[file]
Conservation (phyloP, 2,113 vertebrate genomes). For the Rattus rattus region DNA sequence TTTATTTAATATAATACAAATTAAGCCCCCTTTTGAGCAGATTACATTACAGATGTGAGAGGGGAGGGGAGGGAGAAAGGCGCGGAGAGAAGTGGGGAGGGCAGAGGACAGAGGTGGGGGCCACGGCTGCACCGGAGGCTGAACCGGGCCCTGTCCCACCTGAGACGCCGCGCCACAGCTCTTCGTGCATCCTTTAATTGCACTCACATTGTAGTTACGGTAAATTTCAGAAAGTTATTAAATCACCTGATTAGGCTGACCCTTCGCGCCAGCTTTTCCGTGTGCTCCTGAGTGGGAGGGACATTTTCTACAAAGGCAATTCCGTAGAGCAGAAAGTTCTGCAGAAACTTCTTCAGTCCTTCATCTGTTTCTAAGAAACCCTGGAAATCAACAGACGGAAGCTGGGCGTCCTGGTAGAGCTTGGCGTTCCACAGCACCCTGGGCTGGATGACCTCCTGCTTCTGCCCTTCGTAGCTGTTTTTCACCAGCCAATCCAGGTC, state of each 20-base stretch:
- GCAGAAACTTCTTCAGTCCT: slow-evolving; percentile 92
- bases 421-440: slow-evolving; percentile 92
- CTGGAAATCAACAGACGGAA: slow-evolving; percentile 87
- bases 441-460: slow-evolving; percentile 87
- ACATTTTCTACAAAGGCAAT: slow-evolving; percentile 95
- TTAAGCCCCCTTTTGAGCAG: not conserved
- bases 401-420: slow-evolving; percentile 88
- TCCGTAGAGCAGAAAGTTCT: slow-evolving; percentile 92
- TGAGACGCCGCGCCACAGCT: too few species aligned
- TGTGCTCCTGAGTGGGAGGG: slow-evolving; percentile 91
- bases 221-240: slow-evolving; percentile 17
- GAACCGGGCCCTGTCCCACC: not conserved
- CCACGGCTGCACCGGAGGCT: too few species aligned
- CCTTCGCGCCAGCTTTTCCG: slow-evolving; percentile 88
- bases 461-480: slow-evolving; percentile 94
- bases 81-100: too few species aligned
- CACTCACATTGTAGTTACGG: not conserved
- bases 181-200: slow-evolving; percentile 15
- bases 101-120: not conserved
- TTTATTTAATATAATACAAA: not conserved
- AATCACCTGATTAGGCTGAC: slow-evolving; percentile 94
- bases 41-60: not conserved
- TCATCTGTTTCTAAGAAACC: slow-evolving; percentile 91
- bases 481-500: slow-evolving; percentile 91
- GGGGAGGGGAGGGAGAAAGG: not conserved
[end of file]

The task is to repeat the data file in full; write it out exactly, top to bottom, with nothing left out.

Conservation (phyloP, 2,113 vertebrate genomes). For the Rattus rattus region DNA sequence TTTATTTAATATAATACAAATTAAGCCCCCTTTTGAGCAGATTACATTACAGATGTGAGAGGGGAGGGGAGGGAGAAAGGCGCGGAGAGAAGTGGGGAGGGCAGAGGACAGAGGTGGGGGCCACGGCTGCACCGGAGGCTGAACCGGGCCCTGTCCCACCTGAGACGCCGCGCCACAGCTCTTCGTGCATCCTTTAATTGCACTCACATTGTAGTTACGGTAAATTTCAGAAAGTTATTAAATCACCTGATTAGGCTGACCCTTCGCGCCAGCTTTTCCGTGTGCTCCTGAGTGGGAGGGACATTTTCTACAAAGGCAATTCCGTAGAGCAGAAAGTTCTGCAGAAACTTCTTCAGTCCTTCATCTGTTTCTAAGAAACCCTGGAAATCAACAGACGGAAGCTGGGCGTCCTGGTAGAGCTTGGCGTTCCACAGCACCCTGGGCTGGATGACCTCCTGCTTCTGCCCTTCGTAGCTGTTTTTCACCAGCCAATCCAGGTC, state of each 20-base stretch:
- GCAGAAACTTCTTCAGTCCT: slow-evolving; percentile 92
- bases 421-440: slow-evolving; percentile 92
- CTGGAAATCAACAGACGGAA: slow-evolving; percentile 87
- bases 441-460: slow-evolving; percentile 87
- ACATTTTCTACAAAGGCAAT: slow-evolving; percentile 95
- TTAAGCCCCCTTTTGAGCAG: not conserved
- bases 401-420: slow-evolving; percentile 88
- TCCGTAGAGCAGAAAGTTCT: slow-evolving; percentile 92
- TGAGACGCCGCGCCACAGCT: too few species aligned
- TGTGCTCCTGAGTGGGAGGG: slow-evolving; percentile 91
- bases 221-240: slow-evolving; percentile 17
- GAACCGGGCCCTGTCCCACC: not conserved
- CCACGGCTGCACCGGAGGCT: too few species aligned
- CCTTCGCGCCAGCTTTTCCG: slow-evolving; percentile 88
- bases 461-480: slow-evolving; percentile 94
- bases 81-100: too few species aligned
- CACTCACATTGTAGTTACGG: not conserved
- bases 181-200: slow-evolving; percentile 15
- bases 101-120: not conserved
- TTTATTTAATATAATACAAA: not conserved
- AATCACCTGATTAGGCTGAC: slow-evolving; percentile 94
- bases 41-60: not conserved
- TCATCTGTTTCTAAGAAACC: slow-evolving; percentile 91
- bases 481-500: slow-evolving; percentile 91
- GGGGAGGGGAGGGAGAAAGG: not conserved